'The worst is behind us,' Price says in Manhattan

December 02, 1992|By Ian Johnson | Ian Johnson,T. Rowe PriceNew York Bureau

NEW YORK -- Cautious optimism ruled midtown Manhattan yesterday as Baltimore's T. Rowe Price Associates Inc. gave its annual outlook on the economy, investing and the mutual fund business.

The consensus that emerged from the seven top T. Rowe Price managers who spoke at the yearly press briefing and luncheon: The economy will pick up next year but not take off, and mutual fund investing will continue to grow strongly, but buyers will have to lower sometimes unrealistic expectations.

T. Rowe Price President George Collins said investors have continued to flock to mutual funds after discovering that their certificates of deposit were barely paying more than the inflation rate. Last year, 8 percent of households had assets in mutual funds, twice the level 10 years ago.

Still, Mr. Collins said, T. Rowe Price and other investment managers must educate newcomers that risks are involved and that the spectacular rates of return of the 1980s were anomalies. Stocks, for example, returned an annual average of nearly 20 percent, while the historical average is closer to 13 percent. Current investors should expect the lower figure, he said.

The other note of sober enthusiasm came on the economy:

"The far-reaching structural changes in the economy are not over, but it looks like the worst is finally behind us and better times lie ahead," T. Rowe Price Chief Economist Paul W. Boltz said.

Mr. Boltz, who forecasts 2.5 percent economic growth next year, said any surprises are likely to be pleasant ones as it will "begin to feel more like a recovery." Unemployment probably will edge down and inflation stay at about 3 percent.

But the recovery will remain lethargic, he said, because there will be no big spurt of growth, which usually kicks in after a recession for a while before the economy settles into normal growth.

"This time we are saving time by skipping the burst of growth" and moving directly to the average growth rate of about 2.5 percent, Mr. Boltz quipped.

Part of the drag on the recovery is that most U.S. trading partners are slowing down just as the U.S. economy picks up, said David Testa, who heads Rowe Price-Fleming International Inc. While Europe's growth rate will increase from 1.1 percent this year to about 2.0 percent next year, none of its economies will be firing on all cylinders, he said. Likewise, Japan's economy is still digesting its speculative property boom of the 1980s and ,, will not lead world growth.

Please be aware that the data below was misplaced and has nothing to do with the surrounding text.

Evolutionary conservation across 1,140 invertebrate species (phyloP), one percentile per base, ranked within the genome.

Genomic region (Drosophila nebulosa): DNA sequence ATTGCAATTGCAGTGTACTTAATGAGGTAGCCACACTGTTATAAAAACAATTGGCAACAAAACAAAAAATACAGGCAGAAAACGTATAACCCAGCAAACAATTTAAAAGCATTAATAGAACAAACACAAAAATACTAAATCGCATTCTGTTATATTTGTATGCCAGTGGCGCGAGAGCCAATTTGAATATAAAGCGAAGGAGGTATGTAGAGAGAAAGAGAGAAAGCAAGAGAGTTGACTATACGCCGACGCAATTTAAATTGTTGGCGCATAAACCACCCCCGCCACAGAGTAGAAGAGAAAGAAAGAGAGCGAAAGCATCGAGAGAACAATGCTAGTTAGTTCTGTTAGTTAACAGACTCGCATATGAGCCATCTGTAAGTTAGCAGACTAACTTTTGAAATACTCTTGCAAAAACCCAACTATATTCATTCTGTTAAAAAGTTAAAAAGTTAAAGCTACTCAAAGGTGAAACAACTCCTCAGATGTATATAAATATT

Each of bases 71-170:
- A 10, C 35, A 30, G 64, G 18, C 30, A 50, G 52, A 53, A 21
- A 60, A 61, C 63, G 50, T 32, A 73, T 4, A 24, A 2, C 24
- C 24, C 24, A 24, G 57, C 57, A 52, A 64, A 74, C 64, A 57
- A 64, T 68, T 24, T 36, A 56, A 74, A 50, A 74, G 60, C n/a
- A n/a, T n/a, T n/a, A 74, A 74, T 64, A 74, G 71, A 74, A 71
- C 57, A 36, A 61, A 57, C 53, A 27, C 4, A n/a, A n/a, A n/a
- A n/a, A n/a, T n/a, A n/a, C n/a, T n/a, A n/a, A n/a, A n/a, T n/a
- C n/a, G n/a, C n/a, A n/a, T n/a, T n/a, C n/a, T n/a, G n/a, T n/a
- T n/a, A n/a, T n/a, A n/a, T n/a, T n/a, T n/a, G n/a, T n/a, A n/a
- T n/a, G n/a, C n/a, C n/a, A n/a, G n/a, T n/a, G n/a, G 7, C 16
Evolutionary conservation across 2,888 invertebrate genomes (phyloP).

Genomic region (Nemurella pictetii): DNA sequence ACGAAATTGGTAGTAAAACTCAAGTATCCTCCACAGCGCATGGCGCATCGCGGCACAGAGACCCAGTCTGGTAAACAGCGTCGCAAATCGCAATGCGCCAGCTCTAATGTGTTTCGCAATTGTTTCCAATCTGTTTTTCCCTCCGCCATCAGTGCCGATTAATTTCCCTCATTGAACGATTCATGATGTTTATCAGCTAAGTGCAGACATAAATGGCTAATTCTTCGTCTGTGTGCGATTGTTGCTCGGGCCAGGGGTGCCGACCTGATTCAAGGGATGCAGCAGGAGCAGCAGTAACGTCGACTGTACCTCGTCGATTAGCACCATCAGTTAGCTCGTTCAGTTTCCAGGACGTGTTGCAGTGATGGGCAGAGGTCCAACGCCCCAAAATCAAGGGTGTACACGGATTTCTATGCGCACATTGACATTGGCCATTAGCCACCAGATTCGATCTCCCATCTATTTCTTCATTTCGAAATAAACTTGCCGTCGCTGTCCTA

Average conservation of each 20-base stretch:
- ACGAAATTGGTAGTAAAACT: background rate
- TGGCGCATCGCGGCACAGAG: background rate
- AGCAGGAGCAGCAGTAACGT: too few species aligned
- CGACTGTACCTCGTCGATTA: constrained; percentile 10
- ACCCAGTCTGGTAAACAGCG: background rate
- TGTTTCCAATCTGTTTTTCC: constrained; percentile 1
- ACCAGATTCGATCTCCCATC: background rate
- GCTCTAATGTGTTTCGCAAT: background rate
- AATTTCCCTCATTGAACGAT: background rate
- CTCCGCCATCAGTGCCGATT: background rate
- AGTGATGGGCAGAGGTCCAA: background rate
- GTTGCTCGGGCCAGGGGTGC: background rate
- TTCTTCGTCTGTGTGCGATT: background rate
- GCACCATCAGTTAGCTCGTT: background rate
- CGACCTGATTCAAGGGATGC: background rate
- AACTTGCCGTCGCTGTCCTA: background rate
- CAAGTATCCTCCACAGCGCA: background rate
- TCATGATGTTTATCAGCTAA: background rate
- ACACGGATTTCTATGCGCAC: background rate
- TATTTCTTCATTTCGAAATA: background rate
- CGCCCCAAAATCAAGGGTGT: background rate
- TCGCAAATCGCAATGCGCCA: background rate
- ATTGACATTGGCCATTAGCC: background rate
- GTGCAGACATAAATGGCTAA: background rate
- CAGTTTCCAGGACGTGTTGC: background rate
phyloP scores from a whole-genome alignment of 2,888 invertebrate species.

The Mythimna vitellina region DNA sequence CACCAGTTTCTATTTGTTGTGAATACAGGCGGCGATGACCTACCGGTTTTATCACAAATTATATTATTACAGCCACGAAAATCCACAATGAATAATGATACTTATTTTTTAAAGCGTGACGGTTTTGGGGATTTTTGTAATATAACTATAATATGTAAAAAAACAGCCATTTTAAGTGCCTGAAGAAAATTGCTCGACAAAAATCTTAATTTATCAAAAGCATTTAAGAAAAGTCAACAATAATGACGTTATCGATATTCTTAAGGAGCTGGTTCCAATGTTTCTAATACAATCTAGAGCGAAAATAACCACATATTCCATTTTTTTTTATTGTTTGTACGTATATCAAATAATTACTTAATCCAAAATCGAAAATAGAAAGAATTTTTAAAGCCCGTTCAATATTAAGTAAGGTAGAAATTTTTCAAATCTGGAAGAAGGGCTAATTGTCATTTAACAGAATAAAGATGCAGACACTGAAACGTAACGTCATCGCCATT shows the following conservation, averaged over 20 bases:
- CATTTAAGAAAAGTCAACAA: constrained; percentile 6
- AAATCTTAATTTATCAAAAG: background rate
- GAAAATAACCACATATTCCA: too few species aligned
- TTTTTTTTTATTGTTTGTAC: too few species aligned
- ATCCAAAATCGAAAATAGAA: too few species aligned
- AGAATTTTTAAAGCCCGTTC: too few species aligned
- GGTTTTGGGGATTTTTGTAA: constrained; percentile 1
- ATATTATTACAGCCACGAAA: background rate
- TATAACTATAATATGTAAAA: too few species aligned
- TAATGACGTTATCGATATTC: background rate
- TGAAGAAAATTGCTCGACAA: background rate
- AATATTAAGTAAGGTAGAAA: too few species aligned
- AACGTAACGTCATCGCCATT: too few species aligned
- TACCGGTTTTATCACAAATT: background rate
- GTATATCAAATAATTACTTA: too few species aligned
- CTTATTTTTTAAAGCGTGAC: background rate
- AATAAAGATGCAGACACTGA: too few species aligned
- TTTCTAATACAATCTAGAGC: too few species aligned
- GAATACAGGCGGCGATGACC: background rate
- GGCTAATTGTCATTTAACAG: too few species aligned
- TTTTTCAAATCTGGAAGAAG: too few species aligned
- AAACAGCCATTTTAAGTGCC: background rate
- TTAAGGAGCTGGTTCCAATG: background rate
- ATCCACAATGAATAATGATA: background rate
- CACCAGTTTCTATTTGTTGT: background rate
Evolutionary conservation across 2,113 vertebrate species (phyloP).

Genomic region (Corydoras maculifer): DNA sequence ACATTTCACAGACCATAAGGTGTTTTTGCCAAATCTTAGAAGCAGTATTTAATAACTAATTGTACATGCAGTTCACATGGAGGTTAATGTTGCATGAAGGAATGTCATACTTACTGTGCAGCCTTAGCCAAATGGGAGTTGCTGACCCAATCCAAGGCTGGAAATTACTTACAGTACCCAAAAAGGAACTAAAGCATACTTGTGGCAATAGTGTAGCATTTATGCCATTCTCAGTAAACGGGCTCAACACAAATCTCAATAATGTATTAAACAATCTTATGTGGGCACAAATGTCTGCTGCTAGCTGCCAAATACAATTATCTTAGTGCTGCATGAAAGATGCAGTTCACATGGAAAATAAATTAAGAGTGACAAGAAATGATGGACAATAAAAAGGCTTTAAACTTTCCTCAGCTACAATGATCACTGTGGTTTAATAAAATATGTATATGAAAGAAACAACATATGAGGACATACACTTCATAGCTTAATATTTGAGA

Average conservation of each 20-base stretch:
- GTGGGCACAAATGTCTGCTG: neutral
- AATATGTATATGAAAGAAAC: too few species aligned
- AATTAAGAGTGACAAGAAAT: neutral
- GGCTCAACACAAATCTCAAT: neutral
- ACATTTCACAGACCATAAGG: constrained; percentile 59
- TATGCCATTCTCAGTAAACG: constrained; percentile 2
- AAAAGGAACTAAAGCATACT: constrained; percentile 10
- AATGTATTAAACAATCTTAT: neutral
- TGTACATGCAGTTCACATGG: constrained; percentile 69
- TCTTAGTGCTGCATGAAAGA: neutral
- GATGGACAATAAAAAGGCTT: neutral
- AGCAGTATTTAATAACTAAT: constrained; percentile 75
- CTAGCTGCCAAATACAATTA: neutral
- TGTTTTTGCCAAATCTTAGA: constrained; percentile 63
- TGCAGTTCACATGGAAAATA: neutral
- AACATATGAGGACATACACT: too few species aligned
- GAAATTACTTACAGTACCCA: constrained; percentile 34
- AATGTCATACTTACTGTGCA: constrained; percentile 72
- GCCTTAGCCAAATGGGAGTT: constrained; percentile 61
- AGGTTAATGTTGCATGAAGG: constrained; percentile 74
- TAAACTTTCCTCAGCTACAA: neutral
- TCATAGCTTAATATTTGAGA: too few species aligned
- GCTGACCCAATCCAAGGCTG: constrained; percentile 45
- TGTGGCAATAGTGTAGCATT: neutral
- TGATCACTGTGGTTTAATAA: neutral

This does not mean, however, that only U.S. stocks are good investments, Mr. Testa said. While the Japanese stock market looks overvalued, newly industrialized countries in the Pacific Rim such as Hong Kong and Taiwan look to be star performers next year, he said.

But with most big trading partners weak, the best U.S. stocks are small company stocks because small companies generally depend less on overseas business, said John H. Laporte, head of the New Horizon and New American Growth Funds.

Small stocks also look like good picks because the U.S. dollar appears set to strengthen, he said.

One of the few areas already affected by President-elect Bill Clinton's proposed policies is the municipal bond market, which offers tax-free investment to high-income earners worried about

Mr. Clinton's promise to tax the rich.

But not all municipal bonds will be winners under Mr. Clinton's policies, said William Reynolds, director of T. Rowe Price's Municipal Bond Division. Winners include all tax-exempt bonds, big city bonds and infrastructure financing bonds. Losers probably are hospital bonds, which could suffer under Mr. Clinton's proposals to contain health costs, and bonds issued by cities with a high concentration of defense industries.

MODEST RECOVERY

Growth in real gross national product in 1992 and estimates for 1993.

NATION/AREA .. .. .. .. .. 1992 .. .. .1993

ASIA-PACIFIC .. .. .. .. ..2.7% .. .. 3.5%

U.S. .. .. .. .. .. .. .. 1.9% .. .. 2.8%

Japan .. .. .. .. .. .. .. 2.0% .. .. 2.8%

France .. .. .. .. .. .. ..2.1% .. .. 2.4%

EUROPE .. .. .. .. .. .. ..1.1% .. .. 2.0%

Germany .. .. .. .. .. .. 1.1% .. .. 1.8%

U.K. .. .. .. .. .. .. .. 0.8% .. .. 1.3%

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